Monday, May 18, 2009

Looking for a home in NYC ain't easy


Mary Elizabeth Williams, her husband and two daughters's search for a home in New York City is recounted in Gimme Shelter- Ugly Houses, Cruddy Neighborhoods, Fast-talking Brokers, and Toxic Mortgages: My Three Years Searching for the American Dream.

Timing is everything, and Mary Elizabeth and her husband started their search in 2003,at the height of the home buying insanity. After living in a cramped apartment with one daughter and another on the way, she convinced her husband it was time to look for a home of their own.

If there is anything harder than finding an affordable rental unit in NYC, it's finding an affordable condo, co-op or home to buy. Williams places her story in the perspective of the national experience. Many of her friends were buying homes across the country, and she tells their different stories- from San Francisco to post-Katrina New Orleans to St. Louis to Minnesota.

Williams and her husband lived in Brooklyn, and they loved it there, so it was there that their search began. She figured they could afford a $350,000 mortgage, but everything in that price range was awful, filthy with missing stairs, sagging porches and a home that had mushrooms growing inside the house.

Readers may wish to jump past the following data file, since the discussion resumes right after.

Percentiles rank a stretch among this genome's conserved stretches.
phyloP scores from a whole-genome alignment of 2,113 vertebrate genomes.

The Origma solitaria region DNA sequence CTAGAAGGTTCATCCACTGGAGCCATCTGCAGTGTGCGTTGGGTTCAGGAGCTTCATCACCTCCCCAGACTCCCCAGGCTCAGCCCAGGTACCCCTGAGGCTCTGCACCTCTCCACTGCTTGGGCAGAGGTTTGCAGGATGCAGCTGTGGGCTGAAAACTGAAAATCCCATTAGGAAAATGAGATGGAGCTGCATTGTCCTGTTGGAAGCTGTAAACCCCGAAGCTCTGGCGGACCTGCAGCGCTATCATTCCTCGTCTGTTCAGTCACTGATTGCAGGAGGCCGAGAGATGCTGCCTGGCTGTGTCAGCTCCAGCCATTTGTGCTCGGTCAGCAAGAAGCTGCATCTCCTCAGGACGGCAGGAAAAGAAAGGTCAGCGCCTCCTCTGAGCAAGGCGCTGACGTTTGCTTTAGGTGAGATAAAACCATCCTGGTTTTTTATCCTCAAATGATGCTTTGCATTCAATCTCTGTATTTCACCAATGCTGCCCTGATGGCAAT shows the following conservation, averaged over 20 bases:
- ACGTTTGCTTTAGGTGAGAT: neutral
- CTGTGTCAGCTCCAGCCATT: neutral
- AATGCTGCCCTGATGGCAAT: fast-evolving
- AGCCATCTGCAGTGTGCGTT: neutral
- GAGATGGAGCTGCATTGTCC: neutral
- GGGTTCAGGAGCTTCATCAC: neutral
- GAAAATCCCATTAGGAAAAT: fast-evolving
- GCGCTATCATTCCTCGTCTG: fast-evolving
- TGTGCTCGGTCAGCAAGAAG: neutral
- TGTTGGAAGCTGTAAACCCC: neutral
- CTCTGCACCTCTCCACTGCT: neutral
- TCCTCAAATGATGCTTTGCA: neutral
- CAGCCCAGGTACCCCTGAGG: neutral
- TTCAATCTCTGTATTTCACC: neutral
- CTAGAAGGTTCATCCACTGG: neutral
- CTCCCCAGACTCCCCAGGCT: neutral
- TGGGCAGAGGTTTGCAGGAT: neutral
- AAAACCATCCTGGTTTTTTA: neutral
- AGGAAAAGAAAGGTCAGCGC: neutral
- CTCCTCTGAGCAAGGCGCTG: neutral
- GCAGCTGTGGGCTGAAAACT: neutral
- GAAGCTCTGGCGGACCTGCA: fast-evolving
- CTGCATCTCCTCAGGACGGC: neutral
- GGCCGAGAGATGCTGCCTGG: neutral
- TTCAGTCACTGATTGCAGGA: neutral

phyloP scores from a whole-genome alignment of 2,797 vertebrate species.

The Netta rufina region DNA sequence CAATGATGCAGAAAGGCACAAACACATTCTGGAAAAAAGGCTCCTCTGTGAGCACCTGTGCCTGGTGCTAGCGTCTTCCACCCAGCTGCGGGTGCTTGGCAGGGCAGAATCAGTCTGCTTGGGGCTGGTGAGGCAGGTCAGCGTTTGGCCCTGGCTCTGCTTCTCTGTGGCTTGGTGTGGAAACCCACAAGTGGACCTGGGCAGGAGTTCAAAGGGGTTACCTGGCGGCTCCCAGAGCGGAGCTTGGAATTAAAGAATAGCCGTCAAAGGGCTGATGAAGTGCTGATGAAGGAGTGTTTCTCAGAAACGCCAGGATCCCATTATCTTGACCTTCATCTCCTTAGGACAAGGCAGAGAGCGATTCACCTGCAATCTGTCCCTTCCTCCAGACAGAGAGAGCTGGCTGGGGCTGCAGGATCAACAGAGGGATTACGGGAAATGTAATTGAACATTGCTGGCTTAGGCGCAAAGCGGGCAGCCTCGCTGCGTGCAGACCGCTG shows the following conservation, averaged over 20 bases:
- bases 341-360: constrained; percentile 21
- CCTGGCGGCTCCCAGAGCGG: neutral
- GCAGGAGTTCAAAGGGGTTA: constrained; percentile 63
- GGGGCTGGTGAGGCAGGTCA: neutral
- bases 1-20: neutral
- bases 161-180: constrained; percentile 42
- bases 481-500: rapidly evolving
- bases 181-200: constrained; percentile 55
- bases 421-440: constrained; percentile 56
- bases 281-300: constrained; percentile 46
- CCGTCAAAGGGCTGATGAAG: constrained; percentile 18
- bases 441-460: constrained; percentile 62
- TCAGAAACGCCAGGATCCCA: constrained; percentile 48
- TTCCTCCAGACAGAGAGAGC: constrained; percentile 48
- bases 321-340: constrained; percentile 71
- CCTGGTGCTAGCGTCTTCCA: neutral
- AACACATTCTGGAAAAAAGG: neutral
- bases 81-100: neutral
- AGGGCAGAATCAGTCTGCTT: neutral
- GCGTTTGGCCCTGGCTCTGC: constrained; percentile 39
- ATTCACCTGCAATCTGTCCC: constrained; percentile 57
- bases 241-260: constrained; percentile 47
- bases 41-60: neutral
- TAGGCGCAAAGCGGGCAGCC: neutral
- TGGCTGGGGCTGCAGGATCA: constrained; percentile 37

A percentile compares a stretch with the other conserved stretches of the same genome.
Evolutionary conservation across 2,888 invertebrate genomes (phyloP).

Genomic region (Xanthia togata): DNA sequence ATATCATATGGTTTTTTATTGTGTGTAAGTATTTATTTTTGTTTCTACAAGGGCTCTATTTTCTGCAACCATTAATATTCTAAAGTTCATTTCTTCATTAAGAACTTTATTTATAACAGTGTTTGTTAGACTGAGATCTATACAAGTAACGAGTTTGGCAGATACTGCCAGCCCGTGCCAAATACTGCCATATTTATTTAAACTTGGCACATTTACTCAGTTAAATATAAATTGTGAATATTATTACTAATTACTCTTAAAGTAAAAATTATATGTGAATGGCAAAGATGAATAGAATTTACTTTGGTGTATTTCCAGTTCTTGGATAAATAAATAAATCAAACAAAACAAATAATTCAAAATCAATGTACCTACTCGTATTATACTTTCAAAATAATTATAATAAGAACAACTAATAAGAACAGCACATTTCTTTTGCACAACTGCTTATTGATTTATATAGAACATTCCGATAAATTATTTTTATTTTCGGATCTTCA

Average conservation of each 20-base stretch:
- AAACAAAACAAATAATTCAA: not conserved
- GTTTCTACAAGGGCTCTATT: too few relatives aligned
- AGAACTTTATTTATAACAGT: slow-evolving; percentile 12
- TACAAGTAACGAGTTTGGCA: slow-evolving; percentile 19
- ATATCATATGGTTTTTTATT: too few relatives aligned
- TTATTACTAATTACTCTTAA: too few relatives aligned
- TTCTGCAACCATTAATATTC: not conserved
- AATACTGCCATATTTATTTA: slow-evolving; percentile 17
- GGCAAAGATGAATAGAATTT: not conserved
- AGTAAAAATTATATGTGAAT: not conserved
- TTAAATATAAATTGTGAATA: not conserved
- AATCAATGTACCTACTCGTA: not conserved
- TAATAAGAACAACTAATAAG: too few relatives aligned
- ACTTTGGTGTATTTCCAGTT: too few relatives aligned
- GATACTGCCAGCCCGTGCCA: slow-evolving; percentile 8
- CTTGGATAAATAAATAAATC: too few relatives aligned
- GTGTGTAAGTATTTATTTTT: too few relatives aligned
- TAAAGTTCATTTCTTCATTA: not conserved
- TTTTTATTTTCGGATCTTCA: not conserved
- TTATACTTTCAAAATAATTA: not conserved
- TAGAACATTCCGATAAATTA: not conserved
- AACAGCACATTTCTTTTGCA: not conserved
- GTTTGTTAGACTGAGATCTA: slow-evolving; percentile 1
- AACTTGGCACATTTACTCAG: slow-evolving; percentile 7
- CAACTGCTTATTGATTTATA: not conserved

Brooklyn was becoming as expensive as Manhattan, as Manhattanites were spreading over the bridge and making real estate prices skyrocket. Getting a mortgage was a scary proposition as well. While Williams and her husband had excellent FICO scores, they did not have the 20% required for a down payment.

No problem; this is where the creative ideas of mortgage brokers come in. They could get a no-doc loan. This type of loan requires no pesky checking by the bank to see if the information provided by the prospective buyers on salary and credit history is accurate. Williams humorously described this type of loan as the banking industry's version of "don't ask, don't tell". While Williams and her husband were good credit risks, other people who received no-doc loans were not; thus created the housing crisis that tanked our economy.

For three long years, Williams and her husband looked at condos, co-ops and houses. They finally found a co-op they liked in a neighborhood that, although far from Brooklyn, had a big park, a grocery store, decent schools, and most importantly a nearby subway station. (Anyone who lives in New York understands how crucial that is.)

There is as much suspense as in a Stephen King novel as they wait for approval by the co-op board in a timely manner in order to get the low interest rate they need to afford the bank loan.

This is a timely book, as Williams shares her personal story of looking for the American dream of home ownership in the context of the beginning of the housing crisis. It is immensely readable, reading almost like a novel, and if you have ever bought a house, you will relate to her story.

Rating: 4 of 5 stars

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